Why should a person defer therapy & til when when cd4s are >350 or 200)? After starting therapy certain side effects & toxicities may occur. Some people may prefer to delay therapy to defer experiencing them. After starting therapy you risk developing lipodystrophy. A significant percentage (estimated to be 20-50%) of patients taking HAART develop what's generally called "lipodystrophy". This syndrome includes body changes: fat loss in the arms, face, buttocks, hip area, legs; fat accumulation in breasts for women & much less likely in men, stomach, fat pads developing on back of neck called "buffalo hump). Protease inhibitors can lead to elevated cholesterol, triglycerides and less likely elevated sugar & diabetes. Elevated liver enzymes can occur after starting therapy. For the person with hepatitis B or C, these elevations may be higher & people are concerned if elevations are high. We don't know how risky it is for people with hepatitis & HIV to experience high elevations in liver enzymes (ALT), but we are concerned about it. Elevated liver enzymes create inflammation in the liver. The question we don't have an answer to --does this inflammation leads to increased fibrosis & liver damage harmful to HCV progression. For some individuals, it may be preferable to start HCV therapy before HIV therapy. A number of studies show that increasing cd4s to 300 or more after starting HAART appears to protect people from getting the major opportunistic infections they were in risk of getting when their cd4s were <200 or <100. Some doctors feel that a patient has the best chance of achieving the highest cd4 increases when starting therapy earlier. They feel deferring therapy until cd4s are lower risks that cd4 increases may not be as large. However, a couple of studies suggest this may not be true. These studies suggest cd4 increases may be the same whether you start at 250 or 400 cd4s.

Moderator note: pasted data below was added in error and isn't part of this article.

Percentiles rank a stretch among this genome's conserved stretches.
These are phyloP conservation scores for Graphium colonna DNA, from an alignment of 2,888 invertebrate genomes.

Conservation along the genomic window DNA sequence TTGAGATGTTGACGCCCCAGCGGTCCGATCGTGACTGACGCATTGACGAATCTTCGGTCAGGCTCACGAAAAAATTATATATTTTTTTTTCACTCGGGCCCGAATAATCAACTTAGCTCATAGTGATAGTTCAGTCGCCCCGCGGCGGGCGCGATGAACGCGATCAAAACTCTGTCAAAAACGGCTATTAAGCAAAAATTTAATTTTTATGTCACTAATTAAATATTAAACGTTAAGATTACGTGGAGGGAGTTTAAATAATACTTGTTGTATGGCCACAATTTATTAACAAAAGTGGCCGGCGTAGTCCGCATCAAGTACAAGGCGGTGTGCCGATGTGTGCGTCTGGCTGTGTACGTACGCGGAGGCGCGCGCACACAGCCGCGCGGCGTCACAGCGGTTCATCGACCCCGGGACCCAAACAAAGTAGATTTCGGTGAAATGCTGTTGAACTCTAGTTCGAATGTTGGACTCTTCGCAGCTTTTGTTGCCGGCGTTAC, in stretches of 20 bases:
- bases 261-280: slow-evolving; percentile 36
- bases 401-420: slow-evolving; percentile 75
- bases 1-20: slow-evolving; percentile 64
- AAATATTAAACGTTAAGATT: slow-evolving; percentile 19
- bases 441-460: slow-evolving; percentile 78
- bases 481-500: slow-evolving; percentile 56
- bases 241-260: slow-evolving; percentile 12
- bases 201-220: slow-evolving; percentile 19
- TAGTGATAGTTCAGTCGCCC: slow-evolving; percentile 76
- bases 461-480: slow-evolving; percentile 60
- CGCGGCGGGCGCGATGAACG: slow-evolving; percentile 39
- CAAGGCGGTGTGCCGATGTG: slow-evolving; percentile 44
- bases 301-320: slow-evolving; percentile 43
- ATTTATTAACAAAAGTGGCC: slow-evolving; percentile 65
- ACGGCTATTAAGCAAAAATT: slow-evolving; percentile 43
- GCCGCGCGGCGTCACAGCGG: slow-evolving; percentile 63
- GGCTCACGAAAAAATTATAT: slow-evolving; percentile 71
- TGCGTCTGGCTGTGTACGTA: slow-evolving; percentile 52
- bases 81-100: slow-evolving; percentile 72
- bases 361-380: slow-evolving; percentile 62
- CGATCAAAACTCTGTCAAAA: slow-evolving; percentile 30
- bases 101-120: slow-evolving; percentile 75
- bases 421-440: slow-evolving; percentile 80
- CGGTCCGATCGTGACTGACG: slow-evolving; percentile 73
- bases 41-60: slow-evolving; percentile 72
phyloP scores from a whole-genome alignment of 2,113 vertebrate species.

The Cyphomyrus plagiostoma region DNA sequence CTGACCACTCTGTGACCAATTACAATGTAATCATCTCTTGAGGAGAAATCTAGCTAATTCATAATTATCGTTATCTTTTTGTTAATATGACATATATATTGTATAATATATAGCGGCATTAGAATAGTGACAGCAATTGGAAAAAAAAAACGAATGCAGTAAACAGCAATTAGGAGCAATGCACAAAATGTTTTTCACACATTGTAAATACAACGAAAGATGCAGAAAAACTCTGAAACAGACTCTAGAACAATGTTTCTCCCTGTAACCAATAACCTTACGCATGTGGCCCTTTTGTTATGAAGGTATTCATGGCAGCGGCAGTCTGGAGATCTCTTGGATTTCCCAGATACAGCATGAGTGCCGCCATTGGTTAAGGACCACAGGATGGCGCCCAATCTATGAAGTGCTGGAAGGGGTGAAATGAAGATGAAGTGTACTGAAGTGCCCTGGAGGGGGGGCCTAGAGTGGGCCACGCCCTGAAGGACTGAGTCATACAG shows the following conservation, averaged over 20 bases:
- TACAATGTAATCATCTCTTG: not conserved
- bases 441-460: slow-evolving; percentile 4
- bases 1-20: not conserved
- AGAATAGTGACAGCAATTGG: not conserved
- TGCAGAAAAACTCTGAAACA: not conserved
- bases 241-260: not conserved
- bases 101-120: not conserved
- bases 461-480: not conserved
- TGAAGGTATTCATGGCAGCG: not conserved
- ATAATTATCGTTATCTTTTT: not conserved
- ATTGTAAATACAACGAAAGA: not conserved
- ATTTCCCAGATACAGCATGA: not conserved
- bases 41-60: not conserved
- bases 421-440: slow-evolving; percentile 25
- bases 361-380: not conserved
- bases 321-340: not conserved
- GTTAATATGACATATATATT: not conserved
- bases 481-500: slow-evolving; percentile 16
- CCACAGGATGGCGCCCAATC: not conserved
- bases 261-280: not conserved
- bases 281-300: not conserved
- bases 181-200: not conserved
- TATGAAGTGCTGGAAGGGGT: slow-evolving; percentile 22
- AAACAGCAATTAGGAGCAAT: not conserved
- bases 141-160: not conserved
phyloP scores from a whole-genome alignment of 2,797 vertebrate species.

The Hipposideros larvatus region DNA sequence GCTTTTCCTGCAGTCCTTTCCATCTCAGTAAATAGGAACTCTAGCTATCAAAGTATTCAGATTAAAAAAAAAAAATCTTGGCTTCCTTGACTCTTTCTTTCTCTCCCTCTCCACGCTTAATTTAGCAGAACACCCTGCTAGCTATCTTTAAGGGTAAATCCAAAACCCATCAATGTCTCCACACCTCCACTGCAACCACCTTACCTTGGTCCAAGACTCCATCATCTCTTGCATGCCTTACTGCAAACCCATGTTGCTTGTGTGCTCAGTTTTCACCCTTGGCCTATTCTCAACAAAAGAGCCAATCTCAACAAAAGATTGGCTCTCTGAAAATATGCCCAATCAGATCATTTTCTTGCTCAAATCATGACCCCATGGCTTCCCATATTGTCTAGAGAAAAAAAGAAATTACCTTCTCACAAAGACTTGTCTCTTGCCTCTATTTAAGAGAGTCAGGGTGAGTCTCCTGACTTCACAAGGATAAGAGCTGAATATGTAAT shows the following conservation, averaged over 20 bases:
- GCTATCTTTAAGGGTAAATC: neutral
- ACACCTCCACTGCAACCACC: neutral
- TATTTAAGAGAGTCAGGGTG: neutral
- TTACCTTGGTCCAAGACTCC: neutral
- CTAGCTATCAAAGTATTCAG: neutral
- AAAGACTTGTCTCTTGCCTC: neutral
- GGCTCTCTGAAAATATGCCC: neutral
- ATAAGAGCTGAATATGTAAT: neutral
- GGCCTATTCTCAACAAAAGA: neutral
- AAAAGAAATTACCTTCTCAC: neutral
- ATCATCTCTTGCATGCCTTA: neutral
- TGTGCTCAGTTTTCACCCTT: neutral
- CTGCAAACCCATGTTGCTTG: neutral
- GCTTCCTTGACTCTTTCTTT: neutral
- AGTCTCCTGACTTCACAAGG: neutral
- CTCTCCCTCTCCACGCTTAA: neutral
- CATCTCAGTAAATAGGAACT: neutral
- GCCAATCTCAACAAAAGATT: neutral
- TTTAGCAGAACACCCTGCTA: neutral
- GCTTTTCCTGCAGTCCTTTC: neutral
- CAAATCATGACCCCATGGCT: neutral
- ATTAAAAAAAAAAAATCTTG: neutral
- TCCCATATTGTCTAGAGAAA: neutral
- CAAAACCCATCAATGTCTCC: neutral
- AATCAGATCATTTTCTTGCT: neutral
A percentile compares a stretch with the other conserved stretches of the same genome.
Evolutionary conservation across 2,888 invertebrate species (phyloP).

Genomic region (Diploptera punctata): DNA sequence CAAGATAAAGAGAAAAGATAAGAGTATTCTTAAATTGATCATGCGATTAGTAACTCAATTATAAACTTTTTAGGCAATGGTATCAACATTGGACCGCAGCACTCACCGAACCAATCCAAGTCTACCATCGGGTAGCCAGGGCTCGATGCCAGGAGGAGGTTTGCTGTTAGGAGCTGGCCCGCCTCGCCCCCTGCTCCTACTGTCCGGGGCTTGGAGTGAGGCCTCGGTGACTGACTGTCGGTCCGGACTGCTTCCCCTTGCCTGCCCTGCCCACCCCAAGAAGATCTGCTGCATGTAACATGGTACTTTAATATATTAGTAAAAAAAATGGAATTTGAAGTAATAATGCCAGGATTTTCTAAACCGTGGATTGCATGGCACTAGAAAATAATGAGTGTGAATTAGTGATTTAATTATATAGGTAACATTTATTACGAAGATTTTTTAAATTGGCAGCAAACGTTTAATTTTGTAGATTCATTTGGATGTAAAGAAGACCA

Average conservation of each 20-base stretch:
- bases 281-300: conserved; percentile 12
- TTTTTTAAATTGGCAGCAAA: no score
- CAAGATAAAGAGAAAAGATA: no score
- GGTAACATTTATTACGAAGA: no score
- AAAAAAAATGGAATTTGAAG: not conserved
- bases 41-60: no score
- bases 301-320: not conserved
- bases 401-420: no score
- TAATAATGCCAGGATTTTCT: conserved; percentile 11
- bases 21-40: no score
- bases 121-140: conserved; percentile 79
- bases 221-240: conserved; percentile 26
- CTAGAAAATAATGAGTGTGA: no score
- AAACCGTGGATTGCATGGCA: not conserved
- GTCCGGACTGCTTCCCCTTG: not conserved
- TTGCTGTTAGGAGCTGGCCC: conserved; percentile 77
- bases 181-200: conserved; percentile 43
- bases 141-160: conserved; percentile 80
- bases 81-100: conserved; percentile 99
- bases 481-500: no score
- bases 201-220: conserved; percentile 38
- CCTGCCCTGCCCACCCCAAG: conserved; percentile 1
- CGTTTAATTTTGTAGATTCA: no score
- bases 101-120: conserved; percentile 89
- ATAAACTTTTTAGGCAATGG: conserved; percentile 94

Adherence & Lifestyle Changes. Once a person begins therapy they need to adhere closely to a strict schedule of taking the medications. This requires taking pills at least twice daily, although there are a few once-a-day regimens. There are several twice daily regimens that have very minimal numbers of pills but you have to speak to your doctor about whether they are appropriate for your individual situation. Still, a patient will HAVE TO remember to take the pills on time every day. Certain pills must be taken with food and others don't have to be taken with food. But the patient is required to remember these details & to follow these requirements. This restricts your lifestyle. Since adherence is difficult and many people are not able to adhere, they can develop resistance to the HIV drugs. Some people think this limits future treatment options. But many doctors do not feel that way since there are many options available now and a number of additional treatments are in development.

The Studies Reported At Retrovirus

Data from Cozzi & Phillips presented at the Glasgow Conference in October 2000 show starting therapy when CD4 is 200-350 and when viral load is below 100,000 does not affect CD4 & viral load response to therapy. These data can be seen in the Glasgow Reports on the NATAP web site. One researcher told me at Retrovirus that if his patients are completely adherent then therapy when CD4s are <200 also shows same ability to respond to HAART as measured by CD4s & viral load responses. At Retrovirus, there are conflicting results being reported by different studies. The Sterling study finds HAART slows disease progression only when started after CD4s are below 200, but this study has a 2-year follow-up, compliance is not monitored, and it compares HAART to no-ART plus double nukes.